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sallow1

[sal-oh] /ˈsæl oʊ/
adjective, sallower, sallowest.
1.
of a sickly, yellowish color:
sallow cheeks; a sallow complexion.
verb (used with object)
2.
to make sallow.
Origin
1000
before 1000; Middle English sal(o)we, Old English salo; cognate with Old Norse sǫlr yellow; compare French sale dirty (< Gmc)
Related forms
sallowish, adjective
sallowness, noun
Synonyms
1. bilious, jaundiced.

sallow2

[sal-oh] /ˈsæl oʊ/
noun, British
1.
any of several shrubby Old World willows, especially Salix atrocinerea or the pussy willow, S. caprea.
Origin
before 900; Middle English; Old English sealh; cognate with Old High German salaha, Latin salix
Dictionary.com Unabridged
Based on the Random House Dictionary, © Random House, Inc. 2014.
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Examples from the web for sallow
  • The bartender, a sallow giant with a mustache, plays chess between serving espressos and sugar-sweetened snacks.
  • His features are pinched and drawn, his complexion sallow.
  • For some occult reason, it gives my sallow skin a real energy boost and my spirits a lift.
  • Their eyes would turn, their posture would change, their face would go sallow.
  • Pink or purple frames appear to brighten sallow coloring.
  • sallow clowns with red noses glower under peaked hats, symbols of humiliation.
  • The rare red-winged sallow moth uses red oak as one of its host plants and may be found in this community.
  • The state rare red-winged sallow moth uses red oak as one of its host plants and may be found in this community.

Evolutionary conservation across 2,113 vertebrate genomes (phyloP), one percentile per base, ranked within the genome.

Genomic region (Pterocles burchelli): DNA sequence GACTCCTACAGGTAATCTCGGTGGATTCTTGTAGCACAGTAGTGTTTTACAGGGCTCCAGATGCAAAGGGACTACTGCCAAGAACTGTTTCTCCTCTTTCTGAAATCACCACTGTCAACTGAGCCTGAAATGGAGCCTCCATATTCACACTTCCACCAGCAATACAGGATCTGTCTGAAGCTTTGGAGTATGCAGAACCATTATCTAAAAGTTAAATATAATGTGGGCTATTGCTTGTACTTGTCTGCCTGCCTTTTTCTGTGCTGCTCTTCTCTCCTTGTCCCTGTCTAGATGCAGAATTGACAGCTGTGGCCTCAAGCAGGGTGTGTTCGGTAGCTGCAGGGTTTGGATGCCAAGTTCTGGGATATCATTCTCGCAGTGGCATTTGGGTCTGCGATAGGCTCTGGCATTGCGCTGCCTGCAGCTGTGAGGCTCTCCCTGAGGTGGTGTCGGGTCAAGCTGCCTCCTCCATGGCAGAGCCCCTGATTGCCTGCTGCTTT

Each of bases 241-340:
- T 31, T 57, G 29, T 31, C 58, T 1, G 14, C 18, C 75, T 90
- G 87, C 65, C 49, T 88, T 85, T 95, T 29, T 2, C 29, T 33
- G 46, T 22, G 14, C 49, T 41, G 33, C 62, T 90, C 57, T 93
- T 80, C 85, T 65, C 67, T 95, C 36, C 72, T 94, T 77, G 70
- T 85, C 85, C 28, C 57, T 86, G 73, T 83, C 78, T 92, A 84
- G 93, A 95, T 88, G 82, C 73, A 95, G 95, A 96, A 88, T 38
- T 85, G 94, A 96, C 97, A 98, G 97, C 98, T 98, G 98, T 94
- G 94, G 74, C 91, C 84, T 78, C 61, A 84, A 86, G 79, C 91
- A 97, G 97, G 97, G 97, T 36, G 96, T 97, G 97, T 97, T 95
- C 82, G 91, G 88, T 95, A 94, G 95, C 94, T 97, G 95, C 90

• The warm, olive background and deep red upholstery of the chair serve to complement the sallow complexion and sandy-colored hair.
British Dictionary definitions for sallow

sallow1

/ˈsæləʊ/
adjective
1.
(esp of human skin) of an unhealthy pale or yellowish colour
verb
2.
(transitive) to make sallow
Derived Forms
sallowish, adjective
sallowly, adverb
sallowness, noun
Word Origin
Old English salu; related to Old Norse sol seaweed (Icelandic sōlr yellowish), Old High German salo, French sale dirty

sallow2

/ˈsæləʊ/
noun
1.
any of several small willow trees, esp the Eurasian Salix cinerea (common sallow), which has large catkins that appear before the leaves
2.
a twig or the wood of any of these trees
Derived Forms
sallowy, adjective
Word Origin
Old English sealh; related to Old Norse selja, Old High German salaha, Middle Low German salwīde, Latin salix
Collins English Dictionary - Complete & Unabridged 2012 Digital Edition
© William Collins Sons & Co. Ltd. 1979, 1986 © HarperCollins
Publishers 1998, 2000, 2003, 2005, 2006, 2007, 2009, 2012
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Word Origin and History for sallow
adj.

Old English salo "dusky, dark" (related to sol "dark, dirty"), from Proto-Germanic *salwa- (cf. Middle Dutch salu "discolored, dirty," Old High German salo "dirty gray," Old Norse sölr "dirty yellow"), from PIE root *sal- "dirty, gray" (cf. Old Church Slavonic slavojocije "grayish-blue color," Russian solovoj "cream-colored"). Related: Sallowness.

n.

"shrubby willow plant," Old English sealh (Anglian salh), from Proto-Germanic *salhjon (cf. Old Norse selja, Old High German salaha, and first element in German compound Salweide), from PIE *sal(i)k- "willow" (cf. Latin salix "willow," Middle Irish sail, Welsh helygen, Breton halegen "willow"). French saule "willow" is from Frankish salha, from the Germanic root. Used in Palm Sunday processions and decorations in England before the importing of real palm leaves began.

Online Etymology Dictionary, © 2010 Douglas Harper
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sallow in Medicine

sallow sal·low (sāl'ō)
adj. sal·low·er, sal·low·est
Of a sickly yellowish hue or complexion. v. sal·lowed, sal·low·ing, sal·lows
To make sallow.

The American Heritage® Stedman's Medical Dictionary
Copyright © 2002, 2001, 1995 by Houghton Mifflin Company. Published by Houghton Mifflin Company.
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